The Cathedral and the Vampire Castle
October 9, 2020
Some loose thoughts on similarities and differences in Curtis Yarvin, Mark Fisher, and Hanzi Freinacht. See also my post on accelerationism.
Curtis Yarvin’s analysis of progressivism as a decentralised program of control is striking in its structural similarity to many contemporary critiques of capitalism.
What Yarvin calls the Cathedral names a concrete entity, the same that Mark Fisher calls the Vampire Castle. These both identify a bourgeois social structure that shapes the boundaries of public discourse to serve its interests. But they have different opinions about what it is, where it came from, and how it functions in relation to the status quo.
For Yarvin the Cathedral is a product of the success of progressivism (understood as an impersonal memetic force). For Fisher the Vampire Castle is not a reflection of progressive politics, but rather an appropriation of them by bourgeois interests—a product of the gentrification of the left.
Both see the existence of this social structure as a systemic rather than moral issue—its existence depends on no intentional conspiracy. As Jo Freeman argued, elites function best when their members do not recognise that they belong to them (Freeman, 1970).
But there is a question for both: why the link between bourgeois prestige and progressive politics, specifically?
Answer 1: There is no particular reason, that’s just where we happen to be in the fashion cycle. Political tastes can and will change with the season.
Answer 2 (Yarvin’s): Progressivism exists in a concrete lineage of thought that has its origins in Quakerism. (Similar points have been made by leftwing commenters, for example David Graeber recently speculated about the links between cancel culture and Puritanism.) That it has become popular in bourgeois circles is a reflection of the virulence of the meme, which has found a host in those with most influence.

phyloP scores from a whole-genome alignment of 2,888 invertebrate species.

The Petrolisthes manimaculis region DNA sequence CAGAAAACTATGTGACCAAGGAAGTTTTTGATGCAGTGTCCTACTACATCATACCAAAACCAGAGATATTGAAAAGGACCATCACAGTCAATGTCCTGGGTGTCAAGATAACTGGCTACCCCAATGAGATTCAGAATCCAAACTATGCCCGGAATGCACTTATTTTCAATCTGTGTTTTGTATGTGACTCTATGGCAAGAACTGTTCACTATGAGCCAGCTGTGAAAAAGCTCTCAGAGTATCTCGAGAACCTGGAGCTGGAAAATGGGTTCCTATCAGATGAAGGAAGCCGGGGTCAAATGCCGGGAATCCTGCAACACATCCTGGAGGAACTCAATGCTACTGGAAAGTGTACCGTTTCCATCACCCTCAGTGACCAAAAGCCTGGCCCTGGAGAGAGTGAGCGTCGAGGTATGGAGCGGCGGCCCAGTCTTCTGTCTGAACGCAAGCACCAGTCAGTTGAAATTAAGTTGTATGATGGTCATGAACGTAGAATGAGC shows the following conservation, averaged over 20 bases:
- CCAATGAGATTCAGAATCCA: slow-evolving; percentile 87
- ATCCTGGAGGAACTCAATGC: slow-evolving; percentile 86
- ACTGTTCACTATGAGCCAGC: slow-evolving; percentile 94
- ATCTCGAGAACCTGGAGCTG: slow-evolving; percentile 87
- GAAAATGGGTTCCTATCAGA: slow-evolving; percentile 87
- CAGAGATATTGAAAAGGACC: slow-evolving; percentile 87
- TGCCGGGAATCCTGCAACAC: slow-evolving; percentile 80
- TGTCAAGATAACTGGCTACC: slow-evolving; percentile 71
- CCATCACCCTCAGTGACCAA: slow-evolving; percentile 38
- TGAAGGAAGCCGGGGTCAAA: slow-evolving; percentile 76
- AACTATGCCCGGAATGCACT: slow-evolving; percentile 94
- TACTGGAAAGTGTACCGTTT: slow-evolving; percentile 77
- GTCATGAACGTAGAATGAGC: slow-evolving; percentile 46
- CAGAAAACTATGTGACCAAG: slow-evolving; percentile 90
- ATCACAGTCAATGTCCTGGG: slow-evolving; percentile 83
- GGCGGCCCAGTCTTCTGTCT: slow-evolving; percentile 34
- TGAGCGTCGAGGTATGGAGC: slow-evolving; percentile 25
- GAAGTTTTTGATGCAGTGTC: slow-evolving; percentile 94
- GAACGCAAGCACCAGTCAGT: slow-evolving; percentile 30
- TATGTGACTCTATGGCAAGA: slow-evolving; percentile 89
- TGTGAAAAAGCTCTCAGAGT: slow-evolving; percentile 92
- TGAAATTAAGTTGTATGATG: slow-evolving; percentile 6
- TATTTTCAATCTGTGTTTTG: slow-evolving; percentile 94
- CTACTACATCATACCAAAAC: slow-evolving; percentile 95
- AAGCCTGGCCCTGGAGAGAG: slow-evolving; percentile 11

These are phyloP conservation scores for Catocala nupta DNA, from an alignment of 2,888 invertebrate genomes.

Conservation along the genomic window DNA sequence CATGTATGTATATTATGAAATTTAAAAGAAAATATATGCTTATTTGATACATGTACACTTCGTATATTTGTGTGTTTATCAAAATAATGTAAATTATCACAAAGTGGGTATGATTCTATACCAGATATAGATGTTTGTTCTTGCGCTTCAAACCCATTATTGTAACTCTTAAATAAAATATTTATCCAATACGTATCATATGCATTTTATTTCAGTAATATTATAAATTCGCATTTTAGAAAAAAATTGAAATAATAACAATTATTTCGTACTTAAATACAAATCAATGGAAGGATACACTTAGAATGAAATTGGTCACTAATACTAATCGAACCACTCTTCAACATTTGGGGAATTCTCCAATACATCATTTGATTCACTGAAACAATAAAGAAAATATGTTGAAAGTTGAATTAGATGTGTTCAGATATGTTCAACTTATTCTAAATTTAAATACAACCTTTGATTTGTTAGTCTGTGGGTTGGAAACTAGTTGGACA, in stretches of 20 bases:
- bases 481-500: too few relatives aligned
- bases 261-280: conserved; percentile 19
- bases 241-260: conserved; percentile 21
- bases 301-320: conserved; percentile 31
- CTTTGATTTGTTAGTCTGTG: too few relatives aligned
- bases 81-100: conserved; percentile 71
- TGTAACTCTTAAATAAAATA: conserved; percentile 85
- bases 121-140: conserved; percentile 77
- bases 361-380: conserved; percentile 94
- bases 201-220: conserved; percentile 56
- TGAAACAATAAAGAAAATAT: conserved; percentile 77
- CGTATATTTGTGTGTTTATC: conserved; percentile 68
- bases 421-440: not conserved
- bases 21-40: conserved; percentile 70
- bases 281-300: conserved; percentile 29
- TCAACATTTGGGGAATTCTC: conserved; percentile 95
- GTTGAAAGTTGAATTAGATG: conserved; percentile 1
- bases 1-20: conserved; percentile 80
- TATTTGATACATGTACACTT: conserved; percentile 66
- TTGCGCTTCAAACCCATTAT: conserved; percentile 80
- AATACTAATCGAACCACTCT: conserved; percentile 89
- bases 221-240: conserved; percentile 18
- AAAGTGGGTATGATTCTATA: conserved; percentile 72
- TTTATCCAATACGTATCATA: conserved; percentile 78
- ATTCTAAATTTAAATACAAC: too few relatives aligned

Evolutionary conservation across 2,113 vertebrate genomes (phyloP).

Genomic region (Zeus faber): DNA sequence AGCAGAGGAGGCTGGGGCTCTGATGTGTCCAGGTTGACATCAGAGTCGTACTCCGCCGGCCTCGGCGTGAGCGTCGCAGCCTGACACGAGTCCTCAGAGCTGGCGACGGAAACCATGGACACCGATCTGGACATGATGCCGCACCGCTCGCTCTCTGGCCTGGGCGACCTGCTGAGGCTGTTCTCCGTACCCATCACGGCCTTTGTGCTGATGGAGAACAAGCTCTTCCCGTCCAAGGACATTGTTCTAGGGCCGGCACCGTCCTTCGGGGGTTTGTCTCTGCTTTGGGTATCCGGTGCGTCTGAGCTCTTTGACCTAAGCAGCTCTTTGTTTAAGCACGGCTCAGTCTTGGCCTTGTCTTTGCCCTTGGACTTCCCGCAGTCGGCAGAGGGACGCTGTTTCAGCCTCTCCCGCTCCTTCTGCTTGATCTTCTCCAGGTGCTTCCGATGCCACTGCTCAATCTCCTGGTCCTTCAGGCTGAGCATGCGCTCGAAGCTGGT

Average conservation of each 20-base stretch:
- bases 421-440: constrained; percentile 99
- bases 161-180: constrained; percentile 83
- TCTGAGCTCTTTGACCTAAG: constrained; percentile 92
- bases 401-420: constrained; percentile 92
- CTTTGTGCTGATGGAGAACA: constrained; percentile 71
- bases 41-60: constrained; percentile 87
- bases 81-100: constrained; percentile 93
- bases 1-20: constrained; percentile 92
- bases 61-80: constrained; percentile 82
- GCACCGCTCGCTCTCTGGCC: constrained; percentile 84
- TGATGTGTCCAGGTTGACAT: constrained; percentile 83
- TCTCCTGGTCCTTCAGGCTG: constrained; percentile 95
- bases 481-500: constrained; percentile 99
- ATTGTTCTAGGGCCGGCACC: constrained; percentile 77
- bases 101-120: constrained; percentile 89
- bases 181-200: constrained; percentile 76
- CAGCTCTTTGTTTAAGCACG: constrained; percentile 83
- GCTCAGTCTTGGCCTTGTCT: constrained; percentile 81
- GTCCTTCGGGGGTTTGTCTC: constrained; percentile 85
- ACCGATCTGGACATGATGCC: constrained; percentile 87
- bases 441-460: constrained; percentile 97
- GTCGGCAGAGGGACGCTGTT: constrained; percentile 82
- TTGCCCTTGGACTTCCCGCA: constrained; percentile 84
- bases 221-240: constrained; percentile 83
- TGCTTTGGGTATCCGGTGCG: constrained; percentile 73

Answer 3 (Fisher’s): It is an inevitable response to contradictions inherent in capitalism. It is true that capitalism has produced widespread alienation and social injustice, and progressive politics arises as a legitimate response to those concrete realities. It is therefore these real forces of resistance that capitalism must neutralise by reducing them to tokens of bourgeois chic.
For Yarvin the existence of this structure is a bad thing because it produces constant arbirary change. (Change for the sake of change is required to provide endless new stakes to be played for in the bourgeois prestige game.) For Fisher its existence is bad because it suppresses the change required for emancipation.
Others seem to think it is a good thing. Hanzi Freinacht argues that change being driven by competition for social capital is a positive when social capital accrues to e.g. artists, visionaries, or social justice advocates. Competition for social capital is theorised by Freinacht as a means of getting beyond the competition for money capital that requires endless consumption of material resources.
Freinacht’s argument is reminiscent of an old transhumanist response to the problem presented by capitalism’s infinite growth model. The argument was that once material needs were met capital itself would become increasingly virtual, and ultimately could be decoupled completely from material resources. Infinite growth could continue within the constraints of finite resource consumption.
In Freinacht’s model the transition from money capital to social capital represents such a virtualisation. The Fisherian response is that the required decoupling is impossible. Because it is a prestige game, access to the marketplace of social capital is limited, and its entry fee is paid in none other than money capital. They do not form autonomous domains of value—social capital is rather embedded within and conditioned by the circulation of money capital. According to this critique Freinacht’s model cannot work, for roughly the same reasons that trickle-down economics cannot work.
Yarvin champions money capitalism as a means of liberation from prestige. Freinacht champions social capitalism as a means of liberation from money. Fisher doesn’t see much difference between these views, and thinks that the mediation of value creation by any kind of market mechanism is sufficient to foreclose the possibility of liberation.
- Freeman, J. (1970). The Tyranny of Structurelessness. Berkeley Journal of Sociology, 17, 151–164. [PDF]